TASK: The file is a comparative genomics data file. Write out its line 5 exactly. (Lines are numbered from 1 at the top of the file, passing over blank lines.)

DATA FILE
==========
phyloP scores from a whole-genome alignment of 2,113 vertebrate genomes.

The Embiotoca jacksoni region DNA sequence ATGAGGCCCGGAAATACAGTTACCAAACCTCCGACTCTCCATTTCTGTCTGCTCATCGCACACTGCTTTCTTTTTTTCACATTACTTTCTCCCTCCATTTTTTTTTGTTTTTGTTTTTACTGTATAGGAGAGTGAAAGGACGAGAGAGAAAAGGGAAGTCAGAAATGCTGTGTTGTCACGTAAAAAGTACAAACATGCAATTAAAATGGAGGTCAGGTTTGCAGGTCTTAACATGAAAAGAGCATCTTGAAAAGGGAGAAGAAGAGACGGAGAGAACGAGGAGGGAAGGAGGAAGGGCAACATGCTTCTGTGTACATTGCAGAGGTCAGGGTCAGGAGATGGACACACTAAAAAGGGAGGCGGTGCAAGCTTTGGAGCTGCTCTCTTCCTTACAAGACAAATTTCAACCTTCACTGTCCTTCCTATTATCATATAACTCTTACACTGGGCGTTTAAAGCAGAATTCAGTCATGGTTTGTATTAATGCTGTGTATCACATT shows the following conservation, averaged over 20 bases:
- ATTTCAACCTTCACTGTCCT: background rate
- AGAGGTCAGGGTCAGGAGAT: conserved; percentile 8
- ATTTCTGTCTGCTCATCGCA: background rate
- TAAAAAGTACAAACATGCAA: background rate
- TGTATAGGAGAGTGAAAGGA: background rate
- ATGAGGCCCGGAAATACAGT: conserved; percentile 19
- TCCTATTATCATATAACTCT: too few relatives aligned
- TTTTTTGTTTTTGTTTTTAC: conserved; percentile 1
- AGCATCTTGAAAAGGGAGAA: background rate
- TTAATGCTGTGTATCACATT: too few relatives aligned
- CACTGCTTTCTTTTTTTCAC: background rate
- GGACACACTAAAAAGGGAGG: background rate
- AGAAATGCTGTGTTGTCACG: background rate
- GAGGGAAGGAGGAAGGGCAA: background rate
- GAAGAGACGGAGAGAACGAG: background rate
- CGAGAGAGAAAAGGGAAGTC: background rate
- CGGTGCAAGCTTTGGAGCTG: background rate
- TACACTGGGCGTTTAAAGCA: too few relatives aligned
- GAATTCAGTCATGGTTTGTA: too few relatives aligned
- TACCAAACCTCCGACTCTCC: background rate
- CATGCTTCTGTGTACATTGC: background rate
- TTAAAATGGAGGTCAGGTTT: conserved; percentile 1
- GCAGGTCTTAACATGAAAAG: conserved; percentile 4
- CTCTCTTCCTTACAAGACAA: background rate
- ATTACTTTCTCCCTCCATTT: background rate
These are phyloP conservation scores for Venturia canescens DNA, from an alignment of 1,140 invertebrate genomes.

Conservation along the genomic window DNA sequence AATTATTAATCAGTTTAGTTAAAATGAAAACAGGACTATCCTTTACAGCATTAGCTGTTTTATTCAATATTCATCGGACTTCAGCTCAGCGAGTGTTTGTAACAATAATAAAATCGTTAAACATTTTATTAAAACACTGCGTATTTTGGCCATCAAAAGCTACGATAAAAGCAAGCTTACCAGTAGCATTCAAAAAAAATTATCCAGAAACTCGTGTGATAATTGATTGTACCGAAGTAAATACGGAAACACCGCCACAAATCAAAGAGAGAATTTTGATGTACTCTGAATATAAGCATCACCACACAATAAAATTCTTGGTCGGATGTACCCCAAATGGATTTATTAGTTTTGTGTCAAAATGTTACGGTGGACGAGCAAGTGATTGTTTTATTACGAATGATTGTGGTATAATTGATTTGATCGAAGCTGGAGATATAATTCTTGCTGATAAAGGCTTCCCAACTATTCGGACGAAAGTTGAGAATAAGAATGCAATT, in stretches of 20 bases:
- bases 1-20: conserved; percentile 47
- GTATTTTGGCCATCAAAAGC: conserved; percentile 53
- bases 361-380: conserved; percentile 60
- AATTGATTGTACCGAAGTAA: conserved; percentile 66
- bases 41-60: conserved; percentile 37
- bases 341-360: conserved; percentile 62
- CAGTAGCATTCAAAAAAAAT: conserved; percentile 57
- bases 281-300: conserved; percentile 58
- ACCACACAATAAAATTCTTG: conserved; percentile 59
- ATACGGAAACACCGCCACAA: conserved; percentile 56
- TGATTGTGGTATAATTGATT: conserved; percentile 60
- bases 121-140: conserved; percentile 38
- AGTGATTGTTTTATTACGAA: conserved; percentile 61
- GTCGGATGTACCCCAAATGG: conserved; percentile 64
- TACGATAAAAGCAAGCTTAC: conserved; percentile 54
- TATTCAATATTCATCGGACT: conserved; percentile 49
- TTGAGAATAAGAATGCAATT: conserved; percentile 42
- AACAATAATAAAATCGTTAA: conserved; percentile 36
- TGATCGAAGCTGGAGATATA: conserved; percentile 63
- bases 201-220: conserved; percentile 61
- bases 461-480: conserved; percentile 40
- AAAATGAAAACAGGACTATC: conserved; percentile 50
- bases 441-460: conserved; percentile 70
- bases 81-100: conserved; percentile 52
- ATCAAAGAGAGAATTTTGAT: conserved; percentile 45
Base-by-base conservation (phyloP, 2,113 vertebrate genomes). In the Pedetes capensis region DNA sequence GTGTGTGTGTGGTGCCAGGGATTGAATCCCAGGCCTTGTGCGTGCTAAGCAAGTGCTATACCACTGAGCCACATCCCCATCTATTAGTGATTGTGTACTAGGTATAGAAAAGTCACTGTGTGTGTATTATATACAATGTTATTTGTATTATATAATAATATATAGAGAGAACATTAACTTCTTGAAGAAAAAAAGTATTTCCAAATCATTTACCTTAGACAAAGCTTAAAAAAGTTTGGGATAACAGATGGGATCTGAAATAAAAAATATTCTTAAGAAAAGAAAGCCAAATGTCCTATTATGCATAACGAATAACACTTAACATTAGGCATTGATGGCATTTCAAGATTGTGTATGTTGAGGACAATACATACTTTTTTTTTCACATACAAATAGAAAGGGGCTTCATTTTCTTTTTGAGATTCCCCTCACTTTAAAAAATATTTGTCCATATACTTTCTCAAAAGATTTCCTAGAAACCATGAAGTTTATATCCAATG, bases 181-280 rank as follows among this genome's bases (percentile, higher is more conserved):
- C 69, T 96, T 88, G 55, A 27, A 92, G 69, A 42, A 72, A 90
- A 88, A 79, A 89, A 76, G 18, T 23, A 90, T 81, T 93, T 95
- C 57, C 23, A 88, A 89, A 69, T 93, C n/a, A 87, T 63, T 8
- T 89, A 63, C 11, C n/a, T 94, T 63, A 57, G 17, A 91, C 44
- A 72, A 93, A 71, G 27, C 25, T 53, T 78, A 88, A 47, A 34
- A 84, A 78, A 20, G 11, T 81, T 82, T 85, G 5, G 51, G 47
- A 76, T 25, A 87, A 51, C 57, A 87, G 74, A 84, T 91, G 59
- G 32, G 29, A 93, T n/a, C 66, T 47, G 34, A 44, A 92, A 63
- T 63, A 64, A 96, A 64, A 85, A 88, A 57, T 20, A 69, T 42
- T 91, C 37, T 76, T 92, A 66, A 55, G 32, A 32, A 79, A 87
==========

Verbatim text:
- ATTTCTGTCTGCTCATCGCA: background rate